First and Last Name/s of Presenters

Samantha DaSilvaFollow

Mentor/s

Dr. Richard M. Magee

Location

Panel A: UC 108

Start Day/Time

4-21-2017 11:00 AM

End Day/Time

4-21-2017 12:15 PM

Abstract

Growing up is hard to do, but everyone has to do it. This commonality is what draws readers to the coming of age genre. From novels as well-known as The Catcher in the Rye and The Secret Life of Bees to lesser known novels like I am the Messenger, the coming of age genre finds different ways to say the same thing. Each of the novels that I will be discussing has their own unique story line but all strive to reach the same conclusion; each protagonist must learn to trust their own voice and instincts. Parents obviously play an important role in helping their children learn to grow and find their voices. However, children must eventually learn to trust themselves. While all the obstacles are different in each protagonist’s lives, the characters must look inward to find the answers they seek. Trusting in one’s own voice is an important part of growing up and the authors try to capture this moment in life within each of the protagonists.

An important part of growing up is becoming a part of a group of friends or family for inclusion. In these friends and family groups, young adults are able to form their social identity, “a person’s sense of who they are based on their group membership(s)” (McLeod). The protagonist of these novels are considered outsiders, relying almost entirely on themselves. Their social identity have formed based on their lack of connection to other people. Holden Caulfield, in The Catcher in the Rye, prefers to be alone as other people annoy and distract him. While both Lily Owens and Ed Kennedy, from The Secret Life of Bees and I am the Messenger respectively, each have only a handful of people they interact with on a friendly level. It is because they are outcasts and alone in the world that they must truly trust themselves.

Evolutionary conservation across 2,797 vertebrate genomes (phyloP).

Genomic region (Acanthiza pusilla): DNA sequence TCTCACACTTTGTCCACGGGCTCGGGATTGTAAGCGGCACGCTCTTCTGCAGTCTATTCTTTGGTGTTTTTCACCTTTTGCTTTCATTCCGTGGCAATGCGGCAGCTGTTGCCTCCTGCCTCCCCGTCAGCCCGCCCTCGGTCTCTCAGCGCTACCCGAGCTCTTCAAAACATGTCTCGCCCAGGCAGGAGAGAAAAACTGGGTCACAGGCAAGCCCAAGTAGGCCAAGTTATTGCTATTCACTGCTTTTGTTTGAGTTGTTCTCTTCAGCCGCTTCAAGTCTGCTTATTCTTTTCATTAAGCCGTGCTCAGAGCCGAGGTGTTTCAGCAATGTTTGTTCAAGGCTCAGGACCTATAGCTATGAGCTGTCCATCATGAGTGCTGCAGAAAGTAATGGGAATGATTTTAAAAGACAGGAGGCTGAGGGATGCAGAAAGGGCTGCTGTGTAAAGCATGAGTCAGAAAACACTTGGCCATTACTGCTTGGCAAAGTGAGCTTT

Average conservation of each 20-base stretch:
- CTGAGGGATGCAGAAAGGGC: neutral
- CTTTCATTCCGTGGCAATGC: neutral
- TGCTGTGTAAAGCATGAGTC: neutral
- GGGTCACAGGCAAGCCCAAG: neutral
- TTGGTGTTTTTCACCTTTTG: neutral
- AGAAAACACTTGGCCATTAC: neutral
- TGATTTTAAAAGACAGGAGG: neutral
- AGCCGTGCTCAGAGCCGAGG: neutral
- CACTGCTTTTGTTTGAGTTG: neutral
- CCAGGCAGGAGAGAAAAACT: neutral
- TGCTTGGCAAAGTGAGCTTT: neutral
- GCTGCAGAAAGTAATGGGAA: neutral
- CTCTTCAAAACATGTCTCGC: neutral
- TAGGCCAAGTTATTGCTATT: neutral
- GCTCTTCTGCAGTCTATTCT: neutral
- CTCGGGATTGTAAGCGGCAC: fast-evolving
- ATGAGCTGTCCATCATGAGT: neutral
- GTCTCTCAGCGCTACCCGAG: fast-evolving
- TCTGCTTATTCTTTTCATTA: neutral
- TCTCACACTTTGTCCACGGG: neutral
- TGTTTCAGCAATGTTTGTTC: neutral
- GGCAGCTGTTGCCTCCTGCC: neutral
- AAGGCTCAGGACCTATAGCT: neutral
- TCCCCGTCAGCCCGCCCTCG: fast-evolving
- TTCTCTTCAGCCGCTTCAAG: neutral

College

College of Arts and Sciences

College and Major available

English

Document Type

Essay

Creative Commons License

Creative Commons Attribution-Noncommercial-Share Alike 3.0 License
This work is licensed under a Creative Commons Attribution-Noncommercial-Share Alike 3.0 License.

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Apr 21st, 11:00 AM Apr 21st, 12:15 PM

Trusting Your Voice: A Coming of Age Novel

Panel A: UC 108

Growing up is hard to do, but everyone has to do it. This commonality is what draws readers to the coming of age genre. From novels as well-known as The Catcher in the Rye and The Secret Life of Bees to lesser known novels like I am the Messenger, the coming of age genre finds different ways to say the same thing. Each of the novels that I will be discussing has their own unique story line but all strive to reach the same conclusion; each protagonist must learn to trust their own voice and instincts. Parents obviously play an important role in helping their children learn to grow and find their voices. However, children must eventually learn to trust themselves. While all the obstacles are different in each protagonist’s lives, the characters must look inward to find the answers they seek. Trusting in one’s own voice is an important part of growing up and the authors try to capture this moment in life within each of the protagonists.

An important part of growing up is becoming a part of a group of friends or family for inclusion. In these friends and family groups, young adults are able to form their social identity, “a person’s sense of who they are based on their group membership(s)” (McLeod). The protagonist of these novels are considered outsiders, relying almost entirely on themselves. Their social identity have formed based on their lack of connection to other people. Holden Caulfield, in The Catcher in the Rye, prefers to be alone as other people annoy and distract him. While both Lily Owens and Ed Kennedy, from The Secret Life of Bees and I am the Messenger respectively, each have only a handful of people they interact with on a friendly level. It is because they are outcasts and alone in the world that they must truly trust themselves.

 

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